Why are most real estate brokers, agents, and property managers missing contingent bodily injury & property damage (BI/PD) coverage? Why is it important? And what is BI/PD anyway?
Contingent BI/PD is bodily injury or property damage liability that arises indirectly from your work as a real estate agent.
So what are some examples of these claims?
A client trips on the stairs after the agent forgot to warn them about needed repairs.
A dog in the yard bites a homebuyer as they walk up to the door of a home on the market
A tenant falls while holding on to a broken handrail a property manager was responsible for.
The list could go on…
These claims are generally not covered under your agency’s general liability policies. General liability policies usually have an exclusion for bodily injury or property damage claims arising from professional services: like real estate.
If it is arising from your professional services, wouldn’t it be covered under your professional liability or E&O policy? The answer reveals a potentially expensive insurance gap for real estate brokers…
Most real estate professional liability (E&O) policies also exclude BI/PD. If both their general liability and E&O policies deny a BI/PD claim, the agents are left paying for these often expensive claims out of pocket.
Some real estate E&O policies do cover this gap with a coverage endorsement. But watch out here. Even if an insurance company advertises this as part of their real estate E&O program, the coverage may not be included in the quote you were given, or your policy. Some policies are “buffet-style,” meaning if you don’t request to add an endorsement, or buy it for an additional cost in some cases, you probably don’t have the coverage.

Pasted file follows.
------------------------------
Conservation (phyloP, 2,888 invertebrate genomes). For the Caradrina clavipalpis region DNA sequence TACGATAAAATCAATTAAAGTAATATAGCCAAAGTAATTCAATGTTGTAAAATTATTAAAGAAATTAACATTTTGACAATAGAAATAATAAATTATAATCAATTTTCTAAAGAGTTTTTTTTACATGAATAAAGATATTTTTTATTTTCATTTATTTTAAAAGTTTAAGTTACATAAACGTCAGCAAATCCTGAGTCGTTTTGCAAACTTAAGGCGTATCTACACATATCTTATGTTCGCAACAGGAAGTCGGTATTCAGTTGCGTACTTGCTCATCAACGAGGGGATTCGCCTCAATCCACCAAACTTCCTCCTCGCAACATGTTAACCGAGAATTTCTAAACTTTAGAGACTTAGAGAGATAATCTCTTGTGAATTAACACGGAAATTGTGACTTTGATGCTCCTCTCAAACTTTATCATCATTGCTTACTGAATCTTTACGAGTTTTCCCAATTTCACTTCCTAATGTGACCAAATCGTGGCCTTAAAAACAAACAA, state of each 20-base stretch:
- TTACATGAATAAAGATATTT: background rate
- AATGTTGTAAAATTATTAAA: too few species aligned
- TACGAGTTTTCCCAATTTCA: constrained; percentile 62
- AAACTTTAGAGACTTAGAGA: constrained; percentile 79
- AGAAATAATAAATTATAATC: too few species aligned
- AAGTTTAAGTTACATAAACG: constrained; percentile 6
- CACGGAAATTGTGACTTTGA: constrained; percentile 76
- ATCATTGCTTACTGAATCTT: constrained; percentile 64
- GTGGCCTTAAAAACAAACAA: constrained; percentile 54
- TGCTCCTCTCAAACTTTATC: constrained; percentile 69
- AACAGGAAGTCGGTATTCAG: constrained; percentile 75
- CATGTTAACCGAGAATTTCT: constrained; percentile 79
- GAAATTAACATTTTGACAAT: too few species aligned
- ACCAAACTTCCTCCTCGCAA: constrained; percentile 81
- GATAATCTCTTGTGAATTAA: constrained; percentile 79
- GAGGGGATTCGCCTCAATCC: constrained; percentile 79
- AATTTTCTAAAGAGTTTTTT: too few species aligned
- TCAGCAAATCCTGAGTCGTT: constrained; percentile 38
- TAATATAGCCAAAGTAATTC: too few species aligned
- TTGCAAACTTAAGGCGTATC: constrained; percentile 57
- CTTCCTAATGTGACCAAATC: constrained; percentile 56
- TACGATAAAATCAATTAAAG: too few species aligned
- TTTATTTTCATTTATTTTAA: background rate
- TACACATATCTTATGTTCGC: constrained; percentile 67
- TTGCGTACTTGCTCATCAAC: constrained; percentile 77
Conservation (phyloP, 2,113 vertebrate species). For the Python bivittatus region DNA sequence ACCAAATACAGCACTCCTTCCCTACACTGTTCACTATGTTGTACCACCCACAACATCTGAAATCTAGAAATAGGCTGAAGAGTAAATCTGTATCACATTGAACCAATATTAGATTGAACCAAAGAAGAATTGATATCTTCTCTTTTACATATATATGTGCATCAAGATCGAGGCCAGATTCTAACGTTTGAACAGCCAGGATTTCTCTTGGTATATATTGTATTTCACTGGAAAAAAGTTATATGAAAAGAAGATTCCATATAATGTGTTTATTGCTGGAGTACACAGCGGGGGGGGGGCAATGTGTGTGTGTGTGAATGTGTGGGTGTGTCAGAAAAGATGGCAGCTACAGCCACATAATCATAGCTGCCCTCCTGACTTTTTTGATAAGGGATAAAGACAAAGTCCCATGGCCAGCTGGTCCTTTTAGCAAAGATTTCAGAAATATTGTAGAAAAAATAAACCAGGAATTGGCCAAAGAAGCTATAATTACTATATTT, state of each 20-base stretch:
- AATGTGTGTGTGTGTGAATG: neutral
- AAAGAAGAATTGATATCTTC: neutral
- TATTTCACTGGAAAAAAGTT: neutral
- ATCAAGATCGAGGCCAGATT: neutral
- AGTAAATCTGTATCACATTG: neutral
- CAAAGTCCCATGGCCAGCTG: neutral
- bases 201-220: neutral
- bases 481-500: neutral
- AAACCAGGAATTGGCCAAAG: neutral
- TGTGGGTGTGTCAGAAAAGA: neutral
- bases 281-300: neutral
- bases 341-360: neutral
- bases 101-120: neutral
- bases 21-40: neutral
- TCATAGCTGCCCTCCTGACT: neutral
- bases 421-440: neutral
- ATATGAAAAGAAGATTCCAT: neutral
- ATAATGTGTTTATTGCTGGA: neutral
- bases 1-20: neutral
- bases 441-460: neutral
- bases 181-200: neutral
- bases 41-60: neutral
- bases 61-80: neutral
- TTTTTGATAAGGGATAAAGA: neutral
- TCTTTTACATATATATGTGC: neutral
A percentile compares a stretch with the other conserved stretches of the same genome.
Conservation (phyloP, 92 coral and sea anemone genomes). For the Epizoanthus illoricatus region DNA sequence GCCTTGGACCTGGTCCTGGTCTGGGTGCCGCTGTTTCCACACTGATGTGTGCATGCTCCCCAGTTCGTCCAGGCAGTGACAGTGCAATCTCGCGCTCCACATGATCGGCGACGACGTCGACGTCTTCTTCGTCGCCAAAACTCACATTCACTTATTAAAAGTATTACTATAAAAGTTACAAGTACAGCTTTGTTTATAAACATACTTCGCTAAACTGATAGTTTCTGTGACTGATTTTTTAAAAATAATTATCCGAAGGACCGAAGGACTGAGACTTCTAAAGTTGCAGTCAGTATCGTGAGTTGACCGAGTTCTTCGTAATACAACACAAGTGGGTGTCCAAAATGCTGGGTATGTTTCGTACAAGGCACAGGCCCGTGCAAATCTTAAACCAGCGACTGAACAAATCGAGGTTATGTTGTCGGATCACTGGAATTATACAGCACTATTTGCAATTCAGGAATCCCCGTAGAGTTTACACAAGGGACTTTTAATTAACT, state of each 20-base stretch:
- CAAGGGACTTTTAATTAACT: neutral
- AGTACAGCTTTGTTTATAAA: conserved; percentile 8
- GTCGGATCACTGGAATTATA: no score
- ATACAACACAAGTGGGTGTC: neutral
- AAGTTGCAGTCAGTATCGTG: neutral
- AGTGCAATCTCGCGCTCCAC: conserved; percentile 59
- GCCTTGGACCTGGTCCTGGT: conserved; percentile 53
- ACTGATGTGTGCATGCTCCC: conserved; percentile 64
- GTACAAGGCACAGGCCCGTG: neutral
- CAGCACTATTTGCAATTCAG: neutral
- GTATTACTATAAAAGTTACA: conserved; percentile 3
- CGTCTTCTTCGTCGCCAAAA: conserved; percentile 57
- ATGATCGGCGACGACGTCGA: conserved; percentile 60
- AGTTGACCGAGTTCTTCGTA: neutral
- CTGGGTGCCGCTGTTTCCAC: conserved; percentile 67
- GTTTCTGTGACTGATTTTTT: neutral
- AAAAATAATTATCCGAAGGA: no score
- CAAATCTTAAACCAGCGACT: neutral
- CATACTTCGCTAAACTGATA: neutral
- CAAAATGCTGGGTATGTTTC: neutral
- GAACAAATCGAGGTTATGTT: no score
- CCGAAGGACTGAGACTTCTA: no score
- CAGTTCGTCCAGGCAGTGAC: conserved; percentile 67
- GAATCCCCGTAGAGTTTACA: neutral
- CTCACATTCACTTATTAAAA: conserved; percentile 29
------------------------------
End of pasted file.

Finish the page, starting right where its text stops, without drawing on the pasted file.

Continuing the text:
While many real estate E&O policies have limited “Open House” coverage, or “lockbox” coverage, these definitions are limited. You probably don’t have full policy limits either. These sublimits for BI/PD can be as low as only $10,000 of coverage.
Also be aware that lockbox coverage may only cover property damage arising from the use or operation of a lock box, not bodily injury.
Last but not least: there are other insurance companies that include this coverage, but exclude BI/PD coverage arising from property management activities. One of the primary risks for property managers is precisely contingent bodily injury & property damage liability. This seemingly insignificant gap has left property managers paying thousands out of pocket.
How do you prevent these gaps? The strongest of E&O policies will include BI/PD coverage, including for property management, at the full policy limit (hopefully $1,000,000).
Every paragraph in your E&O policy is important, as the wording could be the difference between you paying hundreds of thousands out of pocket in a lawsuit, or letting your insurance company handle the bill.
As you can see, each insurance company providing real estate E&O is different. To understand where your policy fits in in this landscape, or to get an option for a policy that does include BI/PD coverage, feel free to book time on Google Meet.
We will gladly hear your concerns, and hopefully shed some light on what brokers are usually concerned about in their real estate E&O policies.